Monday, 13 April 2015

Asteroid 2015 FS33 passes the Earth.

Asteroid 2015 FS33 passed by the Earth at a distance of 9 377 000 km (24.4 times the average distance between the Earth and the Moon, or 6.27 % of the average distance between the Earth and the Sun), slightly before 8.00 pm GMT on Wednesday 8 April 2015. There was no danger of the asteroid hitting us, though had it done so it would have presented a genuine threat. 2015 FS33 has an estimated equivalent diameter of 93-210 m (i.e. it is estimated that a spherical object with the same volume would be 93-210 m in diameter), and an object of this size would pass through the atmosphere and directly impact the ground with a force of about 30-400 megatons (roughly 1750-23 500 times the explosive energy of the Hiroshima bomb), causing devastation over a wide area and creating a crater 1.0-3.25 kilometers across, and resulting in global climatic problems that could last for years or possibly decades.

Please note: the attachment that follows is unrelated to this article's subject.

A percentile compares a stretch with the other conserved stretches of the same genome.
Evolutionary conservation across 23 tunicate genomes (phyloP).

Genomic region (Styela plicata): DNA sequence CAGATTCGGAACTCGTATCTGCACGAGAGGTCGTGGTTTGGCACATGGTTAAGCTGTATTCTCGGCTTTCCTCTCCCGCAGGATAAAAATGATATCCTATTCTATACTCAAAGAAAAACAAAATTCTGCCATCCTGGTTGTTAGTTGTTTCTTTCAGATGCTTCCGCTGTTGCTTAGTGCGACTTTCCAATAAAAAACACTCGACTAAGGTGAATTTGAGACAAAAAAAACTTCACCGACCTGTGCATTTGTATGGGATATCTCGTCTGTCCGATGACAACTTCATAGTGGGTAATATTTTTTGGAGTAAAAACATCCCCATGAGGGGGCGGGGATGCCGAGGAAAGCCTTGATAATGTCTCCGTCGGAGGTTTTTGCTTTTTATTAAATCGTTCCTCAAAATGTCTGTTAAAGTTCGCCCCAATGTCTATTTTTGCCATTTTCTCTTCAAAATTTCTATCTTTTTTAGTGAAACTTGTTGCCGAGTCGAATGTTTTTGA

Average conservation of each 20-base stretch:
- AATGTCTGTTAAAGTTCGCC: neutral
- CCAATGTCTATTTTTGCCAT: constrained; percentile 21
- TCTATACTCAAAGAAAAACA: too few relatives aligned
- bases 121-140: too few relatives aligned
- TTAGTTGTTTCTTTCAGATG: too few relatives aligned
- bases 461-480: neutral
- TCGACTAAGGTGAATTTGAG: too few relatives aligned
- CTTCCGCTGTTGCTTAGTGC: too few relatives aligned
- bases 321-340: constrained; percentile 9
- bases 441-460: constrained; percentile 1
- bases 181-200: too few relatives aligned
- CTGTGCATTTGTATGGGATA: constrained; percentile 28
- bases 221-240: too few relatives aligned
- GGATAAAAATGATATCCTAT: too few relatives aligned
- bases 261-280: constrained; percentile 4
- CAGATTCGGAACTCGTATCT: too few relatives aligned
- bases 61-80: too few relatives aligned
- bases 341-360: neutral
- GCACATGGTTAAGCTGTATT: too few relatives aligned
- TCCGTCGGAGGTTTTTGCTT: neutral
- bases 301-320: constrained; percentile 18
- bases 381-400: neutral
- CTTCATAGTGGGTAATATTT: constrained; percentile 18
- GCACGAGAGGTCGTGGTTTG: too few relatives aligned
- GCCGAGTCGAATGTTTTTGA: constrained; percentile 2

The calculated orbit of 2015 FS33. JPL Small Body Database.

2015 FS33 was discovered on 21 March 2015 (eighteen days before its closest approach to the Earth) by the University of Arizona's Kitt Peak-Spacewatch Project at the Steward Observatory in the Catalina Mountains north of Tucson. The designation 2015 FS33 implies that it was the 843rd asteroid (asteroid S33) discovered in the second half of March 2015 (period 2015 F).

2015 FS33 has an 523 day orbital period and an eccentric orbit tilted at an angle of 13.3° to the plane of the Solar System, which takes it from 0.47 AU from the Sun (i.e. 47% of the average distance at which the Earth orbits the Sun, considerably inside the orbit of Venus) to 2.07 AU from the Sun (i.e. 207% of the average distance at which the Earth orbits the Sun, greater than the distance at which the planet Mars orbits the Sun). It is therefore classed as an Apollo Group Asteroid (an asteroid that is on average further from the Sun than the Earth, but which does get closer). This also means that close encounters between 2015 FS33 and the Earth are quite common, with the last having occurred in September 1923 next predicted for April 2101. 2015 FS33 also has occasional close encounters with the planet Venus, with the last having occurred in January 1925.

See also...

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